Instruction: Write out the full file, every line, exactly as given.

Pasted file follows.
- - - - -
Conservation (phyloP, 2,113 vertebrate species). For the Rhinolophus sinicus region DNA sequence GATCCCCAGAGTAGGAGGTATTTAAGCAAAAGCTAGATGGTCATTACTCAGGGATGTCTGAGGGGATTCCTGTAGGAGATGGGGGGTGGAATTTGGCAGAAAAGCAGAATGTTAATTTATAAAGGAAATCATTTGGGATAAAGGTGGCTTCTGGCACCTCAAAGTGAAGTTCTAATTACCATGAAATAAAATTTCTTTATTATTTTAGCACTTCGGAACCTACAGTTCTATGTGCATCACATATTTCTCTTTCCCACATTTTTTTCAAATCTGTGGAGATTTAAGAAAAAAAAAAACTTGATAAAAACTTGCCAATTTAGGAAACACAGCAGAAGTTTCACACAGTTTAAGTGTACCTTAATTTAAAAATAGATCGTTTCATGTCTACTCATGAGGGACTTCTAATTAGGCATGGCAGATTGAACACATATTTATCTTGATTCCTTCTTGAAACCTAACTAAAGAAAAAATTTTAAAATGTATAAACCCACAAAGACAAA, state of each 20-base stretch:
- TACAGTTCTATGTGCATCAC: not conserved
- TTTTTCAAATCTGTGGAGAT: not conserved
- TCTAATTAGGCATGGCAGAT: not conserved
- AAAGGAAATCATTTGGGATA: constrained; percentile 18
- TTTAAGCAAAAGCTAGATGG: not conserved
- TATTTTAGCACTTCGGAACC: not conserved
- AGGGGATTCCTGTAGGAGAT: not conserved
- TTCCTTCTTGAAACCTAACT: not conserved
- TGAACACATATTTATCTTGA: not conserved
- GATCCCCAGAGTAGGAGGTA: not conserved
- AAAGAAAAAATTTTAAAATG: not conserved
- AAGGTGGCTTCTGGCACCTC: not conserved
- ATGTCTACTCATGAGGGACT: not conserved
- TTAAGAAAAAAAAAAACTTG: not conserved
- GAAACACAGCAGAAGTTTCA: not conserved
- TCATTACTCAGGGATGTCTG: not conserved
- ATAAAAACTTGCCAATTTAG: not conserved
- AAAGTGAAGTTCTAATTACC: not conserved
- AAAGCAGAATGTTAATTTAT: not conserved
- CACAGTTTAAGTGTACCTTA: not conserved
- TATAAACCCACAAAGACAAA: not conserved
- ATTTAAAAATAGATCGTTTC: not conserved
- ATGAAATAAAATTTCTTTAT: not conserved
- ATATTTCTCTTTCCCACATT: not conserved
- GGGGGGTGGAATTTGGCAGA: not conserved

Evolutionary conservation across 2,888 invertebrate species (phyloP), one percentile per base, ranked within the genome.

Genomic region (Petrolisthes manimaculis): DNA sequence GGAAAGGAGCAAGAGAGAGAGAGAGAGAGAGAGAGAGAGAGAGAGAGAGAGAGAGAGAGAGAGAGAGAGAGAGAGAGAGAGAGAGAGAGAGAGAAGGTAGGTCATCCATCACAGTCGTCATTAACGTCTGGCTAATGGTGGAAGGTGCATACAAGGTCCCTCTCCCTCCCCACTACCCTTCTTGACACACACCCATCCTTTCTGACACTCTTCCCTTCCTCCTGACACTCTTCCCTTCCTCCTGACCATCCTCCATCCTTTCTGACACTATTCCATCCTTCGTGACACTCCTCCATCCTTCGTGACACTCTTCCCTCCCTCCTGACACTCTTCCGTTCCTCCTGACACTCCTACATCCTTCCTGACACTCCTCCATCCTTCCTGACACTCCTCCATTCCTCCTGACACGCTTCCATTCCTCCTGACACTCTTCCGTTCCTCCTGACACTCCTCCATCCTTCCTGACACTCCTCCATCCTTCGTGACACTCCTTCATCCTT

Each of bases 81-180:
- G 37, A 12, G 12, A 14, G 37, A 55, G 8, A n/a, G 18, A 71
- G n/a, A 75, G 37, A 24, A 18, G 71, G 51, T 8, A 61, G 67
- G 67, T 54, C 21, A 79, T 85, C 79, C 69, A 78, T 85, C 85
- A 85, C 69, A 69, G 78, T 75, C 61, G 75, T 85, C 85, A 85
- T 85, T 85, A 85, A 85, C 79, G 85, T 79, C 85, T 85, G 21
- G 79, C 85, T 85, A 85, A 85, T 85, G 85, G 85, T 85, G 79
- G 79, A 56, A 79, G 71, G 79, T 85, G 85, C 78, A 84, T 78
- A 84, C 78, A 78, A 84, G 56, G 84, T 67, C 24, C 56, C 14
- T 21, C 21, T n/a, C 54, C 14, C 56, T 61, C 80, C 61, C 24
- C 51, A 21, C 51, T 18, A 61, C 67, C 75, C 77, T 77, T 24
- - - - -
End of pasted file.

Conservation (phyloP, 2,113 vertebrate species). For the Rhinolophus sinicus region DNA sequence GATCCCCAGAGTAGGAGGTATTTAAGCAAAAGCTAGATGGTCATTACTCAGGGATGTCTGAGGGGATTCCTGTAGGAGATGGGGGGTGGAATTTGGCAGAAAAGCAGAATGTTAATTTATAAAGGAAATCATTTGGGATAAAGGTGGCTTCTGGCACCTCAAAGTGAAGTTCTAATTACCATGAAATAAAATTTCTTTATTATTTTAGCACTTCGGAACCTACAGTTCTATGTGCATCACATATTTCTCTTTCCCACATTTTTTTCAAATCTGTGGAGATTTAAGAAAAAAAAAAACTTGATAAAAACTTGCCAATTTAGGAAACACAGCAGAAGTTTCACACAGTTTAAGTGTACCTTAATTTAAAAATAGATCGTTTCATGTCTACTCATGAGGGACTTCTAATTAGGCATGGCAGATTGAACACATATTTATCTTGATTCCTTCTTGAAACCTAACTAAAGAAAAAATTTTAAAATGTATAAACCCACAAAGACAAA, state of each 20-base stretch:
- TACAGTTCTATGTGCATCAC: not conserved
- TTTTTCAAATCTGTGGAGAT: not conserved
- TCTAATTAGGCATGGCAGAT: not conserved
- AAAGGAAATCATTTGGGATA: constrained; percentile 18
- TTTAAGCAAAAGCTAGATGG: not conserved
- TATTTTAGCACTTCGGAACC: not conserved
- AGGGGATTCCTGTAGGAGAT: not conserved
- TTCCTTCTTGAAACCTAACT: not conserved
- TGAACACATATTTATCTTGA: not conserved
- GATCCCCAGAGTAGGAGGTA: not conserved
- AAAGAAAAAATTTTAAAATG: not conserved
- AAGGTGGCTTCTGGCACCTC: not conserved
- ATGTCTACTCATGAGGGACT: not conserved
- TTAAGAAAAAAAAAAACTTG: not conserved
- GAAACACAGCAGAAGTTTCA: not conserved
- TCATTACTCAGGGATGTCTG: not conserved
- ATAAAAACTTGCCAATTTAG: not conserved
- AAAGTGAAGTTCTAATTACC: not conserved
- AAAGCAGAATGTTAATTTAT: not conserved
- CACAGTTTAAGTGTACCTTA: not conserved
- TATAAACCCACAAAGACAAA: not conserved
- ATTTAAAAATAGATCGTTTC: not conserved
- ATGAAATAAAATTTCTTTAT: not conserved
- ATATTTCTCTTTCCCACATT: not conserved
- GGGGGGTGGAATTTGGCAGA: not conserved

Evolutionary conservation across 2,888 invertebrate species (phyloP), one percentile per base, ranked within the genome.

Genomic region (Petrolisthes manimaculis): DNA sequence GGAAAGGAGCAAGAGAGAGAGAGAGAGAGAGAGAGAGAGAGAGAGAGAGAGAGAGAGAGAGAGAGAGAGAGAGAGAGAGAGAGAGAGAGAGAGAAGGTAGGTCATCCATCACAGTCGTCATTAACGTCTGGCTAATGGTGGAAGGTGCATACAAGGTCCCTCTCCCTCCCCACTACCCTTCTTGACACACACCCATCCTTTCTGACACTCTTCCCTTCCTCCTGACACTCTTCCCTTCCTCCTGACCATCCTCCATCCTTTCTGACACTATTCCATCCTTCGTGACACTCCTCCATCCTTCGTGACACTCTTCCCTCCCTCCTGACACTCTTCCGTTCCTCCTGACACTCCTACATCCTTCCTGACACTCCTCCATCCTTCCTGACACTCCTCCATTCCTCCTGACACGCTTCCATTCCTCCTGACACTCTTCCGTTCCTCCTGACACTCCTCCATCCTTCCTGACACTCCTCCATCCTTCGTGACACTCCTTCATCCTT

Each of bases 81-180:
- G 37, A 12, G 12, A 14, G 37, A 55, G 8, A n/a, G 18, A 71
- G n/a, A 75, G 37, A 24, A 18, G 71, G 51, T 8, A 61, G 67
- G 67, T 54, C 21, A 79, T 85, C 79, C 69, A 78, T 85, C 85
- A 85, C 69, A 69, G 78, T 75, C 61, G 75, T 85, C 85, A 85
- T 85, T 85, A 85, A 85, C 79, G 85, T 79, C 85, T 85, G 21
- G 79, C 85, T 85, A 85, A 85, T 85, G 85, G 85, T 85, G 79
- G 79, A 56, A 79, G 71, G 79, T 85, G 85, C 78, A 84, T 78
- A 84, C 78, A 78, A 84, G 56, G 84, T 67, C 24, C 56, C 14
- T 21, C 21, T n/a, C 54, C 14, C 56, T 61, C 80, C 61, C 24
- C 51, A 21, C 51, T 18, A 61, C 67, C 75, C 77, T 77, T 24